Although an orchestra warming up before a performance may produce a meaningless mixture of sounds, the individual musicians are probably playing bits and pieces from the same score. If only listeners could isolate the fragmentary themes and motifs, and move them backwards and forwards in the imagination, order would emerge from chaos, the sense of musical arrangements would become clear.

Something like this organizational power has been needed in single-cell genomics. Although individual cells all play from the same score—the genome—they don’t necessarily act as though they are following a conductor’s baton. Even cells of the same type may appear to be transcriptionally distinct simply because they are at different stages of the cell cycle, or are different ages. Confounding factors such as these can obscure deep commonalities or—to return to the orchestra analogy—unheard harmonies.

Attuned to the hidden music of cell populations is a new statistical method, the single-cell latent variable model (scLVM). It was introduced January 19 in the journal Nature Biotechnology, in an article entitled, “Computational analysis of cell-to-cell heterogeneity in single-cell RNA-seq data reveals hidden subpopulation of cells.”

The article, which was prepared by scientists at the European Bioinformatics Institute (EMBL-EBI), is a refinement of single-cell RNA-sequencing, a relatively new technology that probes how genes are expressed in different types of healthy tissue and in cancers. It provides data on the gene-expression profiles of hundreds of individual cells in a single experiment, producing an exact picture of the individual cell types. However, the fundamental complexity of single-cell transcriptome profiles has posed a major challenge to making sense of the data.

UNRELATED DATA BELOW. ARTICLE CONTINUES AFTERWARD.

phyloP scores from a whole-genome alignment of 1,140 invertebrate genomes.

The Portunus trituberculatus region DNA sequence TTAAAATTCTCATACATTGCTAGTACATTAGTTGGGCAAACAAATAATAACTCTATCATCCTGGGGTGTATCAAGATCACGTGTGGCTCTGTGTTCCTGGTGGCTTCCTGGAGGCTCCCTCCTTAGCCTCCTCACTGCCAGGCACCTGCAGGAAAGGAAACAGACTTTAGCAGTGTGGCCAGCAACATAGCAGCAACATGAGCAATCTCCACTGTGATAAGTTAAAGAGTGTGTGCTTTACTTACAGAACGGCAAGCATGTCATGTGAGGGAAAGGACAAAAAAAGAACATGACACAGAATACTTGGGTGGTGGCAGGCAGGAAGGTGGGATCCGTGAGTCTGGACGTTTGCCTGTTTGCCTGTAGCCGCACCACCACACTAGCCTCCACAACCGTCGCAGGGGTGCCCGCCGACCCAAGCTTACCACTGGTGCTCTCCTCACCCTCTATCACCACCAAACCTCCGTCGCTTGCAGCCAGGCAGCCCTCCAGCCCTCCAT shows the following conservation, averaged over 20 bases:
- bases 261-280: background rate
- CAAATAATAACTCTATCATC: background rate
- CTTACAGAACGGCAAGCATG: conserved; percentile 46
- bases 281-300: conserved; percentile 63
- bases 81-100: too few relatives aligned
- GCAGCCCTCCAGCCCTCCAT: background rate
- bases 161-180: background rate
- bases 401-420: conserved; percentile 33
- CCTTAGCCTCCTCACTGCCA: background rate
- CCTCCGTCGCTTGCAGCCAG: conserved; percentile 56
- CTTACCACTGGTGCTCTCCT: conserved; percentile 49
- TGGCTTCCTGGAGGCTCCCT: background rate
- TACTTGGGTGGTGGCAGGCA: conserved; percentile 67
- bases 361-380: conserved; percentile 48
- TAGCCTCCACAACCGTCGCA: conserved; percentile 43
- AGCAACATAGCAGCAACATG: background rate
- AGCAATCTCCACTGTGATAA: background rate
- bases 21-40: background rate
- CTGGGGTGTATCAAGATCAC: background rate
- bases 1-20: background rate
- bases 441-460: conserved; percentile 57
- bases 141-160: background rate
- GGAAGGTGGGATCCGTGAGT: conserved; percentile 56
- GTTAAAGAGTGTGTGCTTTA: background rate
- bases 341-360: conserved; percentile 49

“With single-cell genomics, we take cells from a tissue and group them into different types based on their expression profile, identifying subtypes that may have a range of functional roles. But to do that properly, we need to deal with confounding factors, and until now we haven’t had robust methods for doing that,” explained John Marioni, Ph.D., research group leader at EMBL-EBI. To account for confounding factors and identify hidden variables, the EMBL-EBI scientists developed a computational approach that uses latent variable models.

“We show that our [scLVM] allows the identification of otherwise undetectable sub-populations of cells that correspond to different stages during the differentiation of naïve T cells into Th2 cells,” wrote the authors of the Nature Biotechnology article. “Our approach can be used not only to identify cellular sub-populations but also to tease apart different sources of gene expression heterogeneity in single-cell transcriptomes.”

The authors also explained how their technique relates to other kinds of transcriptome analysis. For example, they described protocols in which the amplification of small quantities of mRNA may be combined with microfluidics to isolate individual cells. Although such protocols allow the entire transcriptome of large numbers of single cells to be assayed in an unbiased way, methods that can identify subpopulations of cells and reveal detailed gene regulatory patterns are have started to emerge only recently.

“If all you have is gene expression data from single cells, you need a way to identify and correct for the underlying factors that differentiate individual cells, so you can reveal the underlying biology,” explained Oliver Stegle, Ph.D., research group leader at EMBL-EBI. “Our model accounts for relatedness between single cells, for example whether they are at the same stage of the cell cycle, identifies potentially confounding variables and removes them. It also makes it easier to find new subtypes—variables you might not have known existed—and correct for them, all at one go.”

“We’ve defined how factors such as cell-cycle stage, measurement noise, or biological processes can be taken into account, making it possible to create a more accurate picture of gene expression in different cell types and subtypes,” asserted Florian Büttner, Ph.D., who led the research at EMBL-EBI as an EMBO visiting scientist from the Institute of Computational Biology at Helmholtz Zentrum München. “Combining single-cell analyses with statistical methods lets us identify cell types that would otherwise remain undetected.”

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